Construction Financing is Back But, As Developers Are Learning, Equity is Key

Plenty of statistics point to the need for new office construction in Manhattan, and the city’s aging building stock isn’t least among them.

Indeed, no meaningful addition to the city’s roughly 400 million square feet of commercial space has been added to the skyline in two decades, raising questions as to whether it could face a shortage in the coming years, a situation that has pressured rental spikes in the past. For now, however, amid what appears to be at least a hiccup in leasing during the last quarter of 2011 and the opening quarter of this year—not to mention lingering concerns about the health of the economy—only the most intrepid developers have gone into the ground with projects.

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51 Astor Place.

Uncertain demand and other hurdles that developers must negotiate to build, including securing a site in a city where prime development parcels are both difficult and expensive to acquire, only partly explain the dearth of construction.


In the wake of tightened lending standards, construction financing remains hard to secure, and for developers who are able to source loans, the terms have shifted in a way that places far more of a project’s risk on their shoulders.

“We’re finding that for the right projects and sponsorship, there are lenders in the market who are willing to provide financing,” said Charles Bendit, a principal at Taconic Investment Partners LLC, a real estate investment and development firm that has built a number of buildings despite the challenging lending conditions in recent years, including the boutique office building at 15 Little West 12th Street. Mr. Bendit and Paul Pariser, another principal at Taconic, are in the process of starting 837 Washington Street, a roughly 55,000-square-foot office and retail property that, like 15 Little West 12th, is located in the trendy meatpacking district and will be built on speculation.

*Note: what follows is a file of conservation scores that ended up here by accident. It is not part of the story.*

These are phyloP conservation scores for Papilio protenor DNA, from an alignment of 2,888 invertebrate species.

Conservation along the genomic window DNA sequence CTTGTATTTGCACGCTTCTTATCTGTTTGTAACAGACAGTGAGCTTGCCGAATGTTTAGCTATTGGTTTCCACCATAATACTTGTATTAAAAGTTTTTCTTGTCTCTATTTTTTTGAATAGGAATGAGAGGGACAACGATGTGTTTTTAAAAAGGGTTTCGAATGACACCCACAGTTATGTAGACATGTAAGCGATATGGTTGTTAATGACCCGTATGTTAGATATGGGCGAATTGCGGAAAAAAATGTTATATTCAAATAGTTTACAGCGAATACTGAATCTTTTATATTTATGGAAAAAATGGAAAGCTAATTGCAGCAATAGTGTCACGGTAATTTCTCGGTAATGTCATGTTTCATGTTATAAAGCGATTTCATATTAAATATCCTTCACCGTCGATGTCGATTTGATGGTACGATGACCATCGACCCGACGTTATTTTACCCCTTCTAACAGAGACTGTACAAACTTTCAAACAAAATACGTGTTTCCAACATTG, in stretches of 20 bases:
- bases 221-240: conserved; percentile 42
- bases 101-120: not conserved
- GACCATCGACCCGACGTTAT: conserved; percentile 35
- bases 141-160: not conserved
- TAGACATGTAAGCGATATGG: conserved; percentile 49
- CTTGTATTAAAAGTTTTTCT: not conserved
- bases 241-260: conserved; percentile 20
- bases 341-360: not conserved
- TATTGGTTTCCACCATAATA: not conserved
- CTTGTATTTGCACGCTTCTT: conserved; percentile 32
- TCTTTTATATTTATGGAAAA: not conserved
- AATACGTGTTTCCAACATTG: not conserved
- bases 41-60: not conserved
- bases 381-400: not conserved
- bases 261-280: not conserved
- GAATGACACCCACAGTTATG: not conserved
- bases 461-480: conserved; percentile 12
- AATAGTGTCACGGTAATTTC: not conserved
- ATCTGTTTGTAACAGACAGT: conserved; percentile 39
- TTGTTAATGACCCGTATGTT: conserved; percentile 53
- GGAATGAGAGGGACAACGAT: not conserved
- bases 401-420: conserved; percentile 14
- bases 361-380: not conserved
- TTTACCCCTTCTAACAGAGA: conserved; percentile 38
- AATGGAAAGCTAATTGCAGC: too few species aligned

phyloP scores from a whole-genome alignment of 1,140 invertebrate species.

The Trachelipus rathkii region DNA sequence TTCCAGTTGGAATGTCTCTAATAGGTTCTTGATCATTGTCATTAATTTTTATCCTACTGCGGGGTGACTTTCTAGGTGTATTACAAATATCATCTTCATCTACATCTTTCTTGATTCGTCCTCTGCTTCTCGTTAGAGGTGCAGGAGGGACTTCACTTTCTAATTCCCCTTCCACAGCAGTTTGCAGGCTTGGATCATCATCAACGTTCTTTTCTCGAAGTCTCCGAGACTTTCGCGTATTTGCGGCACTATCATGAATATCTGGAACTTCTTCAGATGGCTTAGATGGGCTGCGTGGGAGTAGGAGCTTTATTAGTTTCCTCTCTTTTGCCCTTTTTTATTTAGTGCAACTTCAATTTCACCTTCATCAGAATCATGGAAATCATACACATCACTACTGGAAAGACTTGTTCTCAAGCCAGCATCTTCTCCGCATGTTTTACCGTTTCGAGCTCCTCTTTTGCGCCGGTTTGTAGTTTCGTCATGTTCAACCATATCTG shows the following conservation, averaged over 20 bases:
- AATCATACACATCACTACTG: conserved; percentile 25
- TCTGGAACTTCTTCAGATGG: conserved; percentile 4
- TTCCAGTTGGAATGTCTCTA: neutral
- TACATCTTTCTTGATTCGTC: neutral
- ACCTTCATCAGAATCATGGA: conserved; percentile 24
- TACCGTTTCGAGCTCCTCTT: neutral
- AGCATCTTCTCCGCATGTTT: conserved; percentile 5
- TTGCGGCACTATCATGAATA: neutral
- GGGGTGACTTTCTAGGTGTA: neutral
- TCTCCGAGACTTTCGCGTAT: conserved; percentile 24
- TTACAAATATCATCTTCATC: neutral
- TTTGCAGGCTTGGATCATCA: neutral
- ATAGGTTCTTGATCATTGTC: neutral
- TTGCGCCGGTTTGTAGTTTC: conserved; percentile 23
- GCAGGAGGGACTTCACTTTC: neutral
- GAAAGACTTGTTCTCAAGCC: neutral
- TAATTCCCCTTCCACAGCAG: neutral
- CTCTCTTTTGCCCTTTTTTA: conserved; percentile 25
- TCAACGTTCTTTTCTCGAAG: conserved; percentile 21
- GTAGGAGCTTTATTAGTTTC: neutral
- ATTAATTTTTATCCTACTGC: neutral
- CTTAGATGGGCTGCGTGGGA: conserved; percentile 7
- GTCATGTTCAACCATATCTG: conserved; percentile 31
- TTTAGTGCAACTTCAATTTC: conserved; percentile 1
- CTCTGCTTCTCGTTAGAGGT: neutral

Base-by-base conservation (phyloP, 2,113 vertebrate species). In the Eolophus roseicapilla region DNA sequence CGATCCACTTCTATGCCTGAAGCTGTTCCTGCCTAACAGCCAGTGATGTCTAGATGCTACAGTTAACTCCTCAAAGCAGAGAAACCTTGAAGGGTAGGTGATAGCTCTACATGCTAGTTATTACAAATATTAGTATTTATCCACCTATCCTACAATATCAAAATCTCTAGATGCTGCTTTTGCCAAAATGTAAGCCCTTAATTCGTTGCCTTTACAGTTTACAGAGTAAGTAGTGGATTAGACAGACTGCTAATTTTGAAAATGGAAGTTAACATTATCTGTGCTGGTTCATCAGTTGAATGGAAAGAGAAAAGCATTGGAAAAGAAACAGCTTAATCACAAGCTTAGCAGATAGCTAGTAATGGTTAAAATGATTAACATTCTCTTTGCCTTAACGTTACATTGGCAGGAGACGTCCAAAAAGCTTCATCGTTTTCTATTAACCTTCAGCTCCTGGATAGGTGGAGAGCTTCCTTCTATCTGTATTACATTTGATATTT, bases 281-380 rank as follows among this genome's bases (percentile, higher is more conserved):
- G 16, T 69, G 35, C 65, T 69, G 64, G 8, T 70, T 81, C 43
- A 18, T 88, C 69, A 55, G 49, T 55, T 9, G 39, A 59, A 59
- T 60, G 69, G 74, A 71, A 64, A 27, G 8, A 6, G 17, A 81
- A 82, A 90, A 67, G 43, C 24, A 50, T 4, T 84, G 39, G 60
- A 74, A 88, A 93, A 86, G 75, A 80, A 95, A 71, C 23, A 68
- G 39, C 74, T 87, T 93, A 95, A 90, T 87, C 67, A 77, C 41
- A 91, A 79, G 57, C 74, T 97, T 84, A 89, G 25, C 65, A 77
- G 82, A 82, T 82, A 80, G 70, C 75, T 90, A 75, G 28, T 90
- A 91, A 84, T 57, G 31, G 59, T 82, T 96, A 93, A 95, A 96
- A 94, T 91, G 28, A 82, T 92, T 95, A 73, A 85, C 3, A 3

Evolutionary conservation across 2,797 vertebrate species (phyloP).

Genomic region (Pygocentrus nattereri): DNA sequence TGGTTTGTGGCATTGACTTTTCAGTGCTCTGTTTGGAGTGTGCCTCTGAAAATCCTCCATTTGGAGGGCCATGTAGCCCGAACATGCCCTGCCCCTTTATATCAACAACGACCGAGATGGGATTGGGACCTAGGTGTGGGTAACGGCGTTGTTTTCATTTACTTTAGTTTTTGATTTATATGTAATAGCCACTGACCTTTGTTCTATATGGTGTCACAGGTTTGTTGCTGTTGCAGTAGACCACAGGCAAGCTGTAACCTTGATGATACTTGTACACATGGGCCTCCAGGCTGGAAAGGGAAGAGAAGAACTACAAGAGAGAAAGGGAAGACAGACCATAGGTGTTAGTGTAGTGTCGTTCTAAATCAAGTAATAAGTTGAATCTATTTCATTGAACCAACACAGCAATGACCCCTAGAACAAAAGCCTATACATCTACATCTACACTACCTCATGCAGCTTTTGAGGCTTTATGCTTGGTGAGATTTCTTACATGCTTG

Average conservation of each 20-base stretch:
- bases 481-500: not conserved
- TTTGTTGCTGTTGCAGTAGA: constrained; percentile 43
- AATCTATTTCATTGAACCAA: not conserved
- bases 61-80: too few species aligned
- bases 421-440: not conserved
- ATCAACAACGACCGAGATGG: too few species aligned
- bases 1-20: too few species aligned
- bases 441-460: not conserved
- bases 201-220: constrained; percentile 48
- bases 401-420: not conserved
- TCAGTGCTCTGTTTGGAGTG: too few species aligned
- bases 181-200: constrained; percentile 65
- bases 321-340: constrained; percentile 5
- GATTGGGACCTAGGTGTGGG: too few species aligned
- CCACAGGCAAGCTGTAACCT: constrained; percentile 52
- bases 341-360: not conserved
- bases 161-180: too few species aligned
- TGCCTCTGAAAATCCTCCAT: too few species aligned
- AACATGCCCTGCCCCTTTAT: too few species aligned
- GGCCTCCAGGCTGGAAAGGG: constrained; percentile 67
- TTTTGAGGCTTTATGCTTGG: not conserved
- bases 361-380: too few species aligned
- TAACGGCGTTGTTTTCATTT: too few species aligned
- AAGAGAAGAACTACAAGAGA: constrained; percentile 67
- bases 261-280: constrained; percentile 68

But Mr. Bendit pointed out that even developers like himself and Mr. Pariser, who have an impressive track record, have to front as much as 45 percent of the cost of a new building to secure financing, a far higher equity requirement than in the years before the recession hit.
“It used to be that you could get construction financing for 75 percent of a project’s cost,” Mr. Bendit said.

Developers must also submit to various loan covenants, terms they might have laughed at during the boom years, when money came with few stipulations.

“You’ll always have certain guarantees such as completion guarantees that you’ll finish the building,” Mr. Bendit said. “But now the lenders want more. There are guarantees that if you run out of interest reserves, you’ll pay the interest out of your own pocket. There are guarantees that if there’s a default and the lender has to take, say, a $50 million project and sell it for $47 million, you’re on the hook for the $3 million difference. These terms are all new.”

The tougher lending environment has forced developers to pour more of their financial resources into construction deals and also to bear more exposure to the consequences of how the investment performs.

John Lam, a prolific developer of hotels in the city, told The Commercial Observer that he may pony up as much as $200 million of the estimated $350 million cost of a large new hotel and retail complex he is planning to erect on 30th Street and Broadway.
“Financing is still very tough and most of it is relationship driven right now,” Mr. Lam said.